Jun 7, 2021

The Challenges of COVID19

Palliative Care at AMPATH continues to play a critical role in alleviating pain and suffering in Western Kenya. Our Kenyan colleagues have been challenged even more by the presence of COVID. While those of us in North American were experiencing the virus surges in 2020, Africa was less affected. Unfortunately, the tables have turned in 2021. While many of us in the West are enjoying the warmer weather and see life starting to return to normal, much of Africa is being hit hard with COVID. Vaccine availability is very limited.

Support for our program has allowed our team in Kenya to train over 100 community health workers on palliative care and COVID19. This efort is led by Dr. Hussein Elias. Over 1000 home visits have resulted from this training, reaching those in rural Kenya who have little access to health care. 

Other educational efforts are taking off as well. The national accrediation board for clinical officers has approved our program and student enrollment is open. We hope to obtain similar recognition for our nursing program this fall. 

The need for palliative care is greater than ever, and any help is greatly appreciated and will further improve the lives of those in need.

Please stay safe and I again thank everyone for their support during this worldwide crisis. 

Feb 5, 2021

Palliative Care Outreaching into Rural Kenya


 I suspect most of us have been looking forward to 2021. Unfortunately, it appears we will still be dealing with COVID19 for a while. This also means the need to provide Palliative Care is even greater.

The AMPATH program, led by Dr. Hussein Elias in Eldoret, has continued to train Community Health Volunteers. To date, 80 individuals have participated in a 3 day training in Palliative Care, which has included information regarding COVID19. Since going back into their rural communities, the trainees have assessed over 1,000 individuals for physical and psychosocial distress. Seventy five of the individuals assessed required referral to a palliative care clinics for symptom management. Our budget for this program was 10 trainings. Given the positive impact we have been able to show, we hope to expand the program throughout Western Kenya. Any contribution you provide will assist us in this expansion.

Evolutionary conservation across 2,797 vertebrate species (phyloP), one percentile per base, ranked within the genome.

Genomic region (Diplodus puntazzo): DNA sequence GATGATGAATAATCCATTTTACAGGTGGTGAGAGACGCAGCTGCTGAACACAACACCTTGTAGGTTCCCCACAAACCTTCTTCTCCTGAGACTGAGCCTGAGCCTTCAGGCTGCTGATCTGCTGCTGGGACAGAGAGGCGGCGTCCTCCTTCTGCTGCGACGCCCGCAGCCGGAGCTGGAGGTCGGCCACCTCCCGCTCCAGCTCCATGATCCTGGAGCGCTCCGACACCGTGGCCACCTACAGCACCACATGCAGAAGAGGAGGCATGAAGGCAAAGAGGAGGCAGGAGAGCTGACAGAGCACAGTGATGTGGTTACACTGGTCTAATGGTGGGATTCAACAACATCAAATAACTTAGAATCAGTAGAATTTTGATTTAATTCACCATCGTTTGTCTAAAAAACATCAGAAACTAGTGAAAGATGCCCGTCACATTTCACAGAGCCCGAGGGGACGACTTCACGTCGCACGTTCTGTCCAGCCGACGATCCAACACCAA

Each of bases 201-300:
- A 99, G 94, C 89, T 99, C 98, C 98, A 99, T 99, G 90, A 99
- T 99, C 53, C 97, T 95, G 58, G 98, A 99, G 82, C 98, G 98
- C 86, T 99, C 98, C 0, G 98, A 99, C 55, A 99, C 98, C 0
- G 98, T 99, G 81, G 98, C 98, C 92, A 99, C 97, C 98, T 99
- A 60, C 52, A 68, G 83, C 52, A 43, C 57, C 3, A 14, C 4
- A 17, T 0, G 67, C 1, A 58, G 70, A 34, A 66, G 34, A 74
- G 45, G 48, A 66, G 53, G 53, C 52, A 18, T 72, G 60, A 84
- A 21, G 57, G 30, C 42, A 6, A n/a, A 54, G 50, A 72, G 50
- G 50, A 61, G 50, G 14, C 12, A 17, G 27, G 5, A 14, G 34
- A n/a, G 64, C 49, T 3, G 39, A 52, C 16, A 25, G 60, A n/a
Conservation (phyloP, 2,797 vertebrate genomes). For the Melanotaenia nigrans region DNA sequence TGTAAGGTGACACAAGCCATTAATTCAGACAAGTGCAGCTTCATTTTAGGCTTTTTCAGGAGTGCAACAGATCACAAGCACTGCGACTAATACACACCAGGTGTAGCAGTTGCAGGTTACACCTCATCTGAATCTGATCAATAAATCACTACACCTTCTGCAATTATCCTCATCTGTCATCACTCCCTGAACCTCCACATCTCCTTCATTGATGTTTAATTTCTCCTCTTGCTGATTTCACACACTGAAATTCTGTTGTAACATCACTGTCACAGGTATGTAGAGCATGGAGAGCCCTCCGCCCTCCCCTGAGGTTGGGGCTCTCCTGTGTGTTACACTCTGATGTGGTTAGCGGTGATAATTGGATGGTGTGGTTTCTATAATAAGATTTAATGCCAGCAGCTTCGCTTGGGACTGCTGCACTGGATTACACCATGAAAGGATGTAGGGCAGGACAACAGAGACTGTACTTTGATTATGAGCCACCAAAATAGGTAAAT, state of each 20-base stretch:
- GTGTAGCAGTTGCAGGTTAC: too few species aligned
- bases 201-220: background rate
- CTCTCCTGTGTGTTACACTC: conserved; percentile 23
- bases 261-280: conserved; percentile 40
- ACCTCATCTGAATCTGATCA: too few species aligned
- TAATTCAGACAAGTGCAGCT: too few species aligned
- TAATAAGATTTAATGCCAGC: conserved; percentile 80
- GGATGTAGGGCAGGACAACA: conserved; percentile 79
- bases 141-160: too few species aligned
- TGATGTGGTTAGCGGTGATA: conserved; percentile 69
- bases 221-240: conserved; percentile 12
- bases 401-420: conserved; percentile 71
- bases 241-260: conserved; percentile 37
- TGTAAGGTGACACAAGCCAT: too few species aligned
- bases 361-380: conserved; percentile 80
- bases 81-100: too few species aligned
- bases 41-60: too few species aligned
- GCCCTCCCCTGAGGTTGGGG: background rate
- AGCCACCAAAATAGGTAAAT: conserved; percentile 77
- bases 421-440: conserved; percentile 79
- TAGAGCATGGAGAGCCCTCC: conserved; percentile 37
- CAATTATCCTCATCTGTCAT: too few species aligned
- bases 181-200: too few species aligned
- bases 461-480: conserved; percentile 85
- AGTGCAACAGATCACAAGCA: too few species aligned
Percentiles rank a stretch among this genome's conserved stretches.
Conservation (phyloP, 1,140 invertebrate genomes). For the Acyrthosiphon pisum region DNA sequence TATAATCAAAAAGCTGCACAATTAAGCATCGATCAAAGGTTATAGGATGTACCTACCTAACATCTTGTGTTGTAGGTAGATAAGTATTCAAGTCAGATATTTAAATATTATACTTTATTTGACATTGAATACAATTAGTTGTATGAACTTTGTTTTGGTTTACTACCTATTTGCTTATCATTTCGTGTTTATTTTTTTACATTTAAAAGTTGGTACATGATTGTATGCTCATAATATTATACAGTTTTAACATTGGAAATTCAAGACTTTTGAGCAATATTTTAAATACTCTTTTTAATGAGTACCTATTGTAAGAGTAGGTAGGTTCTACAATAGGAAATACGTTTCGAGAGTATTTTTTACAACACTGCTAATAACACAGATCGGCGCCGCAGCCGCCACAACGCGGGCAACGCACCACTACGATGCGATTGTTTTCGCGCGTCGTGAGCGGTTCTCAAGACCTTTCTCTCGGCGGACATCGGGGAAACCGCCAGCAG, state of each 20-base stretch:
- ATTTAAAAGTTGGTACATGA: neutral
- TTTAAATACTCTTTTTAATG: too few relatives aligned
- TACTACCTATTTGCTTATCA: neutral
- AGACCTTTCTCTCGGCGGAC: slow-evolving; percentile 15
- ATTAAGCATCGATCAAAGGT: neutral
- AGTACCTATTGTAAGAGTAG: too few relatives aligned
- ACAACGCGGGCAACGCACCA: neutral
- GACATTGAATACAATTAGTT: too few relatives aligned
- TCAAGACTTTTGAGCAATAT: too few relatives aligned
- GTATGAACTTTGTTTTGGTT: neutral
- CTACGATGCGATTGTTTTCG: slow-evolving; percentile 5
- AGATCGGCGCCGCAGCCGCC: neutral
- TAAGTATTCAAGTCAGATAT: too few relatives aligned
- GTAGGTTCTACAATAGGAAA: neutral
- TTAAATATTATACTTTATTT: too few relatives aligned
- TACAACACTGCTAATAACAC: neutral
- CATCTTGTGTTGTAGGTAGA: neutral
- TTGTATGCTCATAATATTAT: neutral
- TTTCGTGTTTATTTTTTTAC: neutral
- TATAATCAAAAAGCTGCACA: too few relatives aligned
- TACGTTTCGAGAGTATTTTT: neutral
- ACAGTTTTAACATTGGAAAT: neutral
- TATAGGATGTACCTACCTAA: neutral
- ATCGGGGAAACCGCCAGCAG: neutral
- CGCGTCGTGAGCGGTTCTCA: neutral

We continue to hone our curriculum for training clinical officers and nurses as Palliative Care specialists. COVID19 has provided challenges for learners but have also used this opportunity to develop a Western Kenya Palliative Care Teleconference. This is a monthly online meeting that combines a sort didactic lecture on a specific topic, and then allows Palliative Care practitioners to present challenging cases for group discussion. The first teleconference was help in January of 2021 and was well attended with a great discussion.

The AMPATH program is grateful to the amazing Kenyan Clinicians who continue to provide clinical care during the pandemic. We also thank those who support their efforts. The program continues to grow and you are a key to our success! 

Please stay safe! - Ken

Oct 6, 2020

October Update


Hope everyone is staying safe in these challenging time.

Reports from our colleagues in Kenya tell us that things are starting to open up slowly. COVID is still a concern and folks are working hard to take appropriate precautions. Since our last report, we are excited to announce that our Kenyan colleague Dr. Hussein Elias was appointed Adjunct Professor of Family Medicine at Moi University. This was made possible by your financial support and we are deeply indebted to support of people like you.

I can share that Dr. Elias has been working diligently to promote palliative care. His efforts include clinical care and a number of educational efforts. In our last report, I mentioned he was organizing training sessions for Community Health Workers (CHW). These individuals are embedded in rural communities and are often the first contact patients have with medical professionals. The palliative care trainings were planned before COVID-19 but he was given permission from local health officials to proceed on the condition that he also provide training about COVID. He has conducted three sessions to date, each lasting 3 days. Numbers were limited to 10 so social distancing could be maintained. Additional trainings are planned in the upcoming months. The impact of this program is being assessed and if successful we will look to expand throughout Kenya. Part of the goal is to connect the CHW with palliative care specialists in an effort to ensure individuals in rural setting have access to pain and symptom management. We continue to work towards expanding the number of palliative care specialists and we'll update you in our next report. 

Thanks again for all your support. The program continues to grow and you are a key factor!

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